South African sailor, Mark Sadler was in Cape Town recently to compete in the Cape 31 Invitational Regatta with Team Orion from Hong Kong sailing, and Sail + Leisure caught up with him. He revealed why he’s been hooked on sailing for 36 years and how he manages his career with one foot on the ground and the other on a boat.
Midmar dam in Kwazulu-Natal is a pretty special place for professional SA sailor Mark Sadler (43). Located near his grandparents’ Howick home, it became a favourite family holiday destination and a secondary training ground to Murray Park Yacht Club, their home club near Benoni. He remembers being caught in a buster hiding under the (capsized) boat on Midmar a long time ago. ‘I probably was scared by it, but I used to quite like capsizing when I was younger because it was fun, and I got quite used to that,’ he says.
Sadler started sailing Gypsy dinghies with his dad when he was about seven years old, and was given his first Optimist soon afterwards. He completed his first junior nationals at Midmar in 1984 and at the end of 2017 he relived that experience when his two eldest kids competed in the same event at the same venue. ‘That was pretty cool. They’re quite young, but Nicola’s doing pretty well in Oppies now,’ he says. Sadler says he was ‘pretty obsessed’ with his Optimist as a young sailor but ‘wasn’t that good’.
Once Sadler started sailing in the Dabchick class, things changed. Dabbies suited him and he won two nationals in 1992 and 1993 at Saldanha Bay and Midmar. ‘The Dabbie class was more relaxed, I was a bit bigger, and I had a lot of fun on those boats. They got me interested in trying to get better each time I went sailing. It all fell into place,’ says Sadler. Sadler went on to compete in two world youth championships in a 420 dinghy (‘we didn’t do very well; SA had just been allowed back into the international sports arena’), and then began sailing Lasers and Fireballs. By the time he made the team for the Laser World Championships in 1996, he had left school and was working at Hyde Sails in Joburg. That event, held in Cape Town, made him realise that he needed to be at the coast if he wanted to take his sailing career more seriously. North Sails Cape Town got wind of that intention and offered Sadler a job building dinghy sails. He moved to the Mother City the following year, where he was introduced to the world of small keelboat racing.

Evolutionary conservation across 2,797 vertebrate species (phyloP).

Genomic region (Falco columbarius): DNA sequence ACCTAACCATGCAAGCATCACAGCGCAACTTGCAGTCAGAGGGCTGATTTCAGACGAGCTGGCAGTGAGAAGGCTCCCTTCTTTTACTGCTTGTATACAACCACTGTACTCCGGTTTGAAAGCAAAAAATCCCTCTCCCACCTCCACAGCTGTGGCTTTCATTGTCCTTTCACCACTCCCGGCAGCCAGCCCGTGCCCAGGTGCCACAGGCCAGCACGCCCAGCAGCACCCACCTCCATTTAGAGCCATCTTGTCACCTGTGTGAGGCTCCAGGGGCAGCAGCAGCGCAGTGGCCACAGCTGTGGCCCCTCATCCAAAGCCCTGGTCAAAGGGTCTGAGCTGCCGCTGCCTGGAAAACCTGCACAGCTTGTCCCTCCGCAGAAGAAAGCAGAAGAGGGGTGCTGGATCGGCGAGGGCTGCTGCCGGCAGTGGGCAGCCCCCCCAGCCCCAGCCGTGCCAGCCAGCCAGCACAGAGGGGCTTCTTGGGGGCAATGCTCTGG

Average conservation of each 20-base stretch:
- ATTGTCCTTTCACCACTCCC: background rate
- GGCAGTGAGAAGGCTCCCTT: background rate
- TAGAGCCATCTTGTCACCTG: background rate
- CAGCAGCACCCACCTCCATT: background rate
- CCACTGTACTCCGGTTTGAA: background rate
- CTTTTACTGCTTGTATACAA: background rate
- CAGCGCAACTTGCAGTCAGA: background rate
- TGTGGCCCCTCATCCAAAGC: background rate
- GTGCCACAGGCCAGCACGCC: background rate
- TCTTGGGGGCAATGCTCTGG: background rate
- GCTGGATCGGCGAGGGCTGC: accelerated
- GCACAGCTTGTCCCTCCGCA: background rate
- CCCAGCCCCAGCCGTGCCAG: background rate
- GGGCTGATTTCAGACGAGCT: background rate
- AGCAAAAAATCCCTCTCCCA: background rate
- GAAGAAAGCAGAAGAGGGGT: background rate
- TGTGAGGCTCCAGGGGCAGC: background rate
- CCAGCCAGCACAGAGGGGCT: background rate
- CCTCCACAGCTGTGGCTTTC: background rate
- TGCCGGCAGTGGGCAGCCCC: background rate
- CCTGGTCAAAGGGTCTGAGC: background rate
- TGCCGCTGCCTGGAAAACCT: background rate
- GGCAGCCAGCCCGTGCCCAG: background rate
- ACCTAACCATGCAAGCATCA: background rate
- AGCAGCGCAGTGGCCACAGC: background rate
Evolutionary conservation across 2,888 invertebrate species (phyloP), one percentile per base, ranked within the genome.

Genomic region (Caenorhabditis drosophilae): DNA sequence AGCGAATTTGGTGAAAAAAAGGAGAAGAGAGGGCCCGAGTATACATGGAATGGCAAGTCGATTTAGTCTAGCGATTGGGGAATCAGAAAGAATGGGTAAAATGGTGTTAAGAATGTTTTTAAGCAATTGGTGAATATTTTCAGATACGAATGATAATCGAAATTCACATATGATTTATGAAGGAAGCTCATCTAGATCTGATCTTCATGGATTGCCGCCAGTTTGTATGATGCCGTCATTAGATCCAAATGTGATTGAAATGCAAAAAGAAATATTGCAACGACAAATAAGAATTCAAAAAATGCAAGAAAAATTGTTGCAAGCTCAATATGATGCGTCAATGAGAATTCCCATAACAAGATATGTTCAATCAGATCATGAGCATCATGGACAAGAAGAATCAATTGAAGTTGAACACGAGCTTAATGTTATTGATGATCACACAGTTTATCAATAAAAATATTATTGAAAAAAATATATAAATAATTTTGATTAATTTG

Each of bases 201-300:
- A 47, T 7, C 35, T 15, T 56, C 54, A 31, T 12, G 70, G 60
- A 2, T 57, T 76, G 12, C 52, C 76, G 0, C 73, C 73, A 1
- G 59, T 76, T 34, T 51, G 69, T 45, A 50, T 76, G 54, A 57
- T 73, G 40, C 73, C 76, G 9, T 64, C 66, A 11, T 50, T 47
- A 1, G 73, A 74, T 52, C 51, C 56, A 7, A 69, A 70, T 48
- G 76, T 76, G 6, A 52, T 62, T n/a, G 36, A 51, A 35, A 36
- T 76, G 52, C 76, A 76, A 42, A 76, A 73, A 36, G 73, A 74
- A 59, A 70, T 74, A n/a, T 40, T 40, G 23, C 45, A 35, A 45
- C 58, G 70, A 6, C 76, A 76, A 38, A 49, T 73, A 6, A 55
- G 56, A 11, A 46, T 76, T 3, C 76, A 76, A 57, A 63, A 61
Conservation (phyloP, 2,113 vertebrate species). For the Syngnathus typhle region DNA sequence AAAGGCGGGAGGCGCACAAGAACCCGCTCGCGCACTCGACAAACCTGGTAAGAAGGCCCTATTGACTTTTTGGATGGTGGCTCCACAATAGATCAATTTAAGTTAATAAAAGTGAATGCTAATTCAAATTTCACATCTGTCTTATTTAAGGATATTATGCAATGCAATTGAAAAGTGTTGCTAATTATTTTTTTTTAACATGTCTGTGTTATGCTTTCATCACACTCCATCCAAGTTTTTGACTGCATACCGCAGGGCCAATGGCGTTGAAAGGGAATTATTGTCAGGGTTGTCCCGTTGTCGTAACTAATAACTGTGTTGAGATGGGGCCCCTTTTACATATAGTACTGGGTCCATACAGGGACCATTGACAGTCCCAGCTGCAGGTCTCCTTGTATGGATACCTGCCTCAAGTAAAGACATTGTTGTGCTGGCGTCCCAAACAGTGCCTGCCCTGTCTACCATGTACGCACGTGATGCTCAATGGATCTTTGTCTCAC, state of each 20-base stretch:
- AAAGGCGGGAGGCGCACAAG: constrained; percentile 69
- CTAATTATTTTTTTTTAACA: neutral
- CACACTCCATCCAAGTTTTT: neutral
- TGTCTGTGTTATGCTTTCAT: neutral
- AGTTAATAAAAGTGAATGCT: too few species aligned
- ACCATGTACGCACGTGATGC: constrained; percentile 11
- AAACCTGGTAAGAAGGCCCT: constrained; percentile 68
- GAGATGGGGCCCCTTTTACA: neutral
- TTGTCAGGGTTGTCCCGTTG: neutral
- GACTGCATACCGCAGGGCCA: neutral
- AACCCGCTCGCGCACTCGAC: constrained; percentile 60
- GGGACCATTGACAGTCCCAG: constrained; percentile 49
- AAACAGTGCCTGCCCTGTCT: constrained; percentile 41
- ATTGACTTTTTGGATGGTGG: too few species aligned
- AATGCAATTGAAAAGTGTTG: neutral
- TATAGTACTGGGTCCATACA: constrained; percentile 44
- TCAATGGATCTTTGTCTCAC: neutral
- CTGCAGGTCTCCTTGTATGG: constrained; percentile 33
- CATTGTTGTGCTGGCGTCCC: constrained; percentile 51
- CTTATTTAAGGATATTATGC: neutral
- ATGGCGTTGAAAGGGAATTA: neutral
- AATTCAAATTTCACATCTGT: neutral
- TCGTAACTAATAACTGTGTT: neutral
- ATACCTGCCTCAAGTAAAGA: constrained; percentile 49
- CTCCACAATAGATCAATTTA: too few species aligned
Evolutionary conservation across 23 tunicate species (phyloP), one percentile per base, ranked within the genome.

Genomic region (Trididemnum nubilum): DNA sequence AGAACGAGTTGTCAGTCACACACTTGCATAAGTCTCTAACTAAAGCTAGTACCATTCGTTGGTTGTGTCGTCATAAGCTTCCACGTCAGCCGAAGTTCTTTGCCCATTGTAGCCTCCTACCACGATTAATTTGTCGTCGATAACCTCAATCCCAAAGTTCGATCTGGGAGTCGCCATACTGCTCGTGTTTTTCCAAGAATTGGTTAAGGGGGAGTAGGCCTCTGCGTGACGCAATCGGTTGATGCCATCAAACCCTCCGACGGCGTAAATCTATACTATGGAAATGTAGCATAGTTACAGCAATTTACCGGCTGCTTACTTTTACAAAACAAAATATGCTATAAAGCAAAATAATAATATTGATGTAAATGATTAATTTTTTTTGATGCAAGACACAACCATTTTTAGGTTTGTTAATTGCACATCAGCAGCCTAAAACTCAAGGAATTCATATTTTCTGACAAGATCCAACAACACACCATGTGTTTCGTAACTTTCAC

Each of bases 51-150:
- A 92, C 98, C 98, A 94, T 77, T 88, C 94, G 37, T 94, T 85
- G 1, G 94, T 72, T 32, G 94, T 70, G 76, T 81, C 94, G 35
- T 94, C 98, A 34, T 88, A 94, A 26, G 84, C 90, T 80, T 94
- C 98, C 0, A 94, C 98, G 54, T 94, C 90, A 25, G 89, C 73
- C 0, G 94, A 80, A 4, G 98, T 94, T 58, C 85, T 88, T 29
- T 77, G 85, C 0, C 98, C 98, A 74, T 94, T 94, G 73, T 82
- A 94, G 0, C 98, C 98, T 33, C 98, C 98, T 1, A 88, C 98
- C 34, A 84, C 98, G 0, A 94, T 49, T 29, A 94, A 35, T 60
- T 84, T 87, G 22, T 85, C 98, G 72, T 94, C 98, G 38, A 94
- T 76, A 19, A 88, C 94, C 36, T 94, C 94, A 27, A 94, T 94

Sadler sailed with Alex Simonis and Phil Harvey on the Mount Gay 30, which did very well from 1996 to 1999. He then met Robertson and Caine director Ellian Perch, who had an ILC 40 called Orion Express that had just come off the race circuit. ‘He wanted to give some young guys a chance, so he formed a team, and handed the boat over to me to steer,’ he says. The team sailed in local regattas here, and raced the L26 Orion Challenger and Dalys Insurance (with Sadler steering) to victory in the Lipton Challenge Cup in 2000 and 2003 respectively.
Getting involved in the Shosholoza America’s Cup campaign from 2004 to 2007 was a game changer, and effectively launched Sadler’s international sailing career. He started as a downwind trimmer, moved up to strategist and then skipper. ‘That was a good step in the sailing world. We entered a lot of regattas in parallel, competing in the former Swedish Match Tour from 2004 to 2006 to build experience before the Cup.’
Back to reality in Cape Town, and still on the North Sails payroll, he moved from building to selling sails. On the water he worked with owner Eddie de Villiers on his Welbourne 46 Hi Fidelity as well as Nicholas Mace on his racing yacht, Gumption, for about three years sailing locally most of the time. Sadler fitted in a Cape2Rio before heading to France to participate in a superyacht regatta in 2009, and also joined Perch in China to win the China Cup International Regatta in the Beneteau First 40.7 class in 2009 and 2010. One of the owners of North Sails Palma was on board the same superyacht at the French regatta and Sadler’s mention that he was keen to extend his horizons led to a job offer a year later.
The family buy-In